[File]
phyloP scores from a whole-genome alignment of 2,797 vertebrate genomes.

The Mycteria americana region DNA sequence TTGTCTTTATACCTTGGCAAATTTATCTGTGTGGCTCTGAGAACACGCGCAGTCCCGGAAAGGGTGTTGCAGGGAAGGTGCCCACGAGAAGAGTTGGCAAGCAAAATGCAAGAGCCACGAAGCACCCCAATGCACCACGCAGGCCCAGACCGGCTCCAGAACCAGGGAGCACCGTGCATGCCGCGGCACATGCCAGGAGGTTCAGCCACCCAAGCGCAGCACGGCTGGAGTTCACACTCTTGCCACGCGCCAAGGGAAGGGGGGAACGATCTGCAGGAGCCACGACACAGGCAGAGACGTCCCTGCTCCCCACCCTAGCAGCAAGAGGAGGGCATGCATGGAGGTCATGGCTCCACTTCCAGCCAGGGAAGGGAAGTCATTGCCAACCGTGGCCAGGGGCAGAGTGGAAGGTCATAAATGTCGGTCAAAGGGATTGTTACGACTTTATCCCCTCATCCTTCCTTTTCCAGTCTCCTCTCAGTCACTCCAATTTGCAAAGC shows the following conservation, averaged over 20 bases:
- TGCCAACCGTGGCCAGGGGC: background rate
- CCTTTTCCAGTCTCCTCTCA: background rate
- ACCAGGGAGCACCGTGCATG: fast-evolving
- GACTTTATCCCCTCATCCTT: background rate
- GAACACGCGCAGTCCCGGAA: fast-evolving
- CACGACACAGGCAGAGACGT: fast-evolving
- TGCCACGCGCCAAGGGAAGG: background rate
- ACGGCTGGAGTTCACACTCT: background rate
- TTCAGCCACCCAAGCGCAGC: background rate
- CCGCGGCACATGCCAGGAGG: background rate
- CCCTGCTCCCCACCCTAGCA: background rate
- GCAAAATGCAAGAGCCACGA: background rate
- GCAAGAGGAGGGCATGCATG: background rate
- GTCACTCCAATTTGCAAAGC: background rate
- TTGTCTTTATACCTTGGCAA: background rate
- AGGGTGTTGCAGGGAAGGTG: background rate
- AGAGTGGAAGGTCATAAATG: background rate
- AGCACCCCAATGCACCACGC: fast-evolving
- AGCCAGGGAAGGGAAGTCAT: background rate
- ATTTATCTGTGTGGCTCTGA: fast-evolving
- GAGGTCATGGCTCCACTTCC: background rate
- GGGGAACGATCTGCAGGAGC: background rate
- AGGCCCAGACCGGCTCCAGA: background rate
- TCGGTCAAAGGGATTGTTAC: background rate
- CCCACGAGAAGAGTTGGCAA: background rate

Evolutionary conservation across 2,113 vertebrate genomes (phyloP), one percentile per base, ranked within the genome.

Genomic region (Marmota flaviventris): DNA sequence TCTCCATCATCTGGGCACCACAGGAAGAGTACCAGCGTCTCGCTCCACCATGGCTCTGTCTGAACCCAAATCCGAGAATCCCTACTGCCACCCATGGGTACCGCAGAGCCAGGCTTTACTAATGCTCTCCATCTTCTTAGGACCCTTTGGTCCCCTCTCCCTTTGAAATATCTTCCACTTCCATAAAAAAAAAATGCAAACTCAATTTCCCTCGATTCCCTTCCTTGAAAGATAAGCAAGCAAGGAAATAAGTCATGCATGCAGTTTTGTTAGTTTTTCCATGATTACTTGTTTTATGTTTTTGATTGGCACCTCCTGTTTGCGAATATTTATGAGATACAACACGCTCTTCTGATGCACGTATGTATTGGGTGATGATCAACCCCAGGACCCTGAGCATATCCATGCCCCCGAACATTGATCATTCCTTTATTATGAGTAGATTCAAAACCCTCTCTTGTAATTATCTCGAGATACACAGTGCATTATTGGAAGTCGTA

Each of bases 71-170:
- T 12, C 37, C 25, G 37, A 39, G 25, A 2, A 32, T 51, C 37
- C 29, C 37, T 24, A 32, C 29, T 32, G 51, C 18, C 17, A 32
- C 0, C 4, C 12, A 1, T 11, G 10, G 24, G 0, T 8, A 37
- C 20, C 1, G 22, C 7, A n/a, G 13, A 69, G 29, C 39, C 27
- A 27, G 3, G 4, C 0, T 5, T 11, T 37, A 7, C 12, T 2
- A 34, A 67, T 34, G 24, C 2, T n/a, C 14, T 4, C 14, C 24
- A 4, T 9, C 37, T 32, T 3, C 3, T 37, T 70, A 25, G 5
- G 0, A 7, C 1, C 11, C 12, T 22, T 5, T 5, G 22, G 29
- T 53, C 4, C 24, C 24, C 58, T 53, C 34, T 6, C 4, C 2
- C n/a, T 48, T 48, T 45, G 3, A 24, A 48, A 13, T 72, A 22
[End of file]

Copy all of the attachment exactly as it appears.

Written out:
phyloP scores from a whole-genome alignment of 2,797 vertebrate genomes.

The Mycteria americana region DNA sequence TTGTCTTTATACCTTGGCAAATTTATCTGTGTGGCTCTGAGAACACGCGCAGTCCCGGAAAGGGTGTTGCAGGGAAGGTGCCCACGAGAAGAGTTGGCAAGCAAAATGCAAGAGCCACGAAGCACCCCAATGCACCACGCAGGCCCAGACCGGCTCCAGAACCAGGGAGCACCGTGCATGCCGCGGCACATGCCAGGAGGTTCAGCCACCCAAGCGCAGCACGGCTGGAGTTCACACTCTTGCCACGCGCCAAGGGAAGGGGGGAACGATCTGCAGGAGCCACGACACAGGCAGAGACGTCCCTGCTCCCCACCCTAGCAGCAAGAGGAGGGCATGCATGGAGGTCATGGCTCCACTTCCAGCCAGGGAAGGGAAGTCATTGCCAACCGTGGCCAGGGGCAGAGTGGAAGGTCATAAATGTCGGTCAAAGGGATTGTTACGACTTTATCCCCTCATCCTTCCTTTTCCAGTCTCCTCTCAGTCACTCCAATTTGCAAAGC shows the following conservation, averaged over 20 bases:
- TGCCAACCGTGGCCAGGGGC: background rate
- CCTTTTCCAGTCTCCTCTCA: background rate
- ACCAGGGAGCACCGTGCATG: fast-evolving
- GACTTTATCCCCTCATCCTT: background rate
- GAACACGCGCAGTCCCGGAA: fast-evolving
- CACGACACAGGCAGAGACGT: fast-evolving
- TGCCACGCGCCAAGGGAAGG: background rate
- ACGGCTGGAGTTCACACTCT: background rate
- TTCAGCCACCCAAGCGCAGC: background rate
- CCGCGGCACATGCCAGGAGG: background rate
- CCCTGCTCCCCACCCTAGCA: background rate
- GCAAAATGCAAGAGCCACGA: background rate
- GCAAGAGGAGGGCATGCATG: background rate
- GTCACTCCAATTTGCAAAGC: background rate
- TTGTCTTTATACCTTGGCAA: background rate
- AGGGTGTTGCAGGGAAGGTG: background rate
- AGAGTGGAAGGTCATAAATG: background rate
- AGCACCCCAATGCACCACGC: fast-evolving
- AGCCAGGGAAGGGAAGTCAT: background rate
- ATTTATCTGTGTGGCTCTGA: fast-evolving
- GAGGTCATGGCTCCACTTCC: background rate
- GGGGAACGATCTGCAGGAGC: background rate
- AGGCCCAGACCGGCTCCAGA: background rate
- TCGGTCAAAGGGATTGTTAC: background rate
- CCCACGAGAAGAGTTGGCAA: background rate

Evolutionary conservation across 2,113 vertebrate genomes (phyloP), one percentile per base, ranked within the genome.

Genomic region (Marmota flaviventris): DNA sequence TCTCCATCATCTGGGCACCACAGGAAGAGTACCAGCGTCTCGCTCCACCATGGCTCTGTCTGAACCCAAATCCGAGAATCCCTACTGCCACCCATGGGTACCGCAGAGCCAGGCTTTACTAATGCTCTCCATCTTCTTAGGACCCTTTGGTCCCCTCTCCCTTTGAAATATCTTCCACTTCCATAAAAAAAAAATGCAAACTCAATTTCCCTCGATTCCCTTCCTTGAAAGATAAGCAAGCAAGGAAATAAGTCATGCATGCAGTTTTGTTAGTTTTTCCATGATTACTTGTTTTATGTTTTTGATTGGCACCTCCTGTTTGCGAATATTTATGAGATACAACACGCTCTTCTGATGCACGTATGTATTGGGTGATGATCAACCCCAGGACCCTGAGCATATCCATGCCCCCGAACATTGATCATTCCTTTATTATGAGTAGATTCAAAACCCTCTCTTGTAATTATCTCGAGATACACAGTGCATTATTGGAAGTCGTA

Each of bases 71-170:
- T 12, C 37, C 25, G 37, A 39, G 25, A 2, A 32, T 51, C 37
- C 29, C 37, T 24, A 32, C 29, T 32, G 51, C 18, C 17, A 32
- C 0, C 4, C 12, A 1, T 11, G 10, G 24, G 0, T 8, A 37
- C 20, C 1, G 22, C 7, A n/a, G 13, A 69, G 29, C 39, C 27
- A 27, G 3, G 4, C 0, T 5, T 11, T 37, A 7, C 12, T 2
- A 34, A 67, T 34, G 24, C 2, T n/a, C 14, T 4, C 14, C 24
- A 4, T 9, C 37, T 32, T 3, C 3, T 37, T 70, A 25, G 5
- G 0, A 7, C 1, C 11, C 12, T 22, T 5, T 5, G 22, G 29
- T 53, C 4, C 24, C 24, C 58, T 53, C 34, T 6, C 4, C 2
- C n/a, T 48, T 48, T 45, G 3, A 24, A 48, A 13, T 72, A 22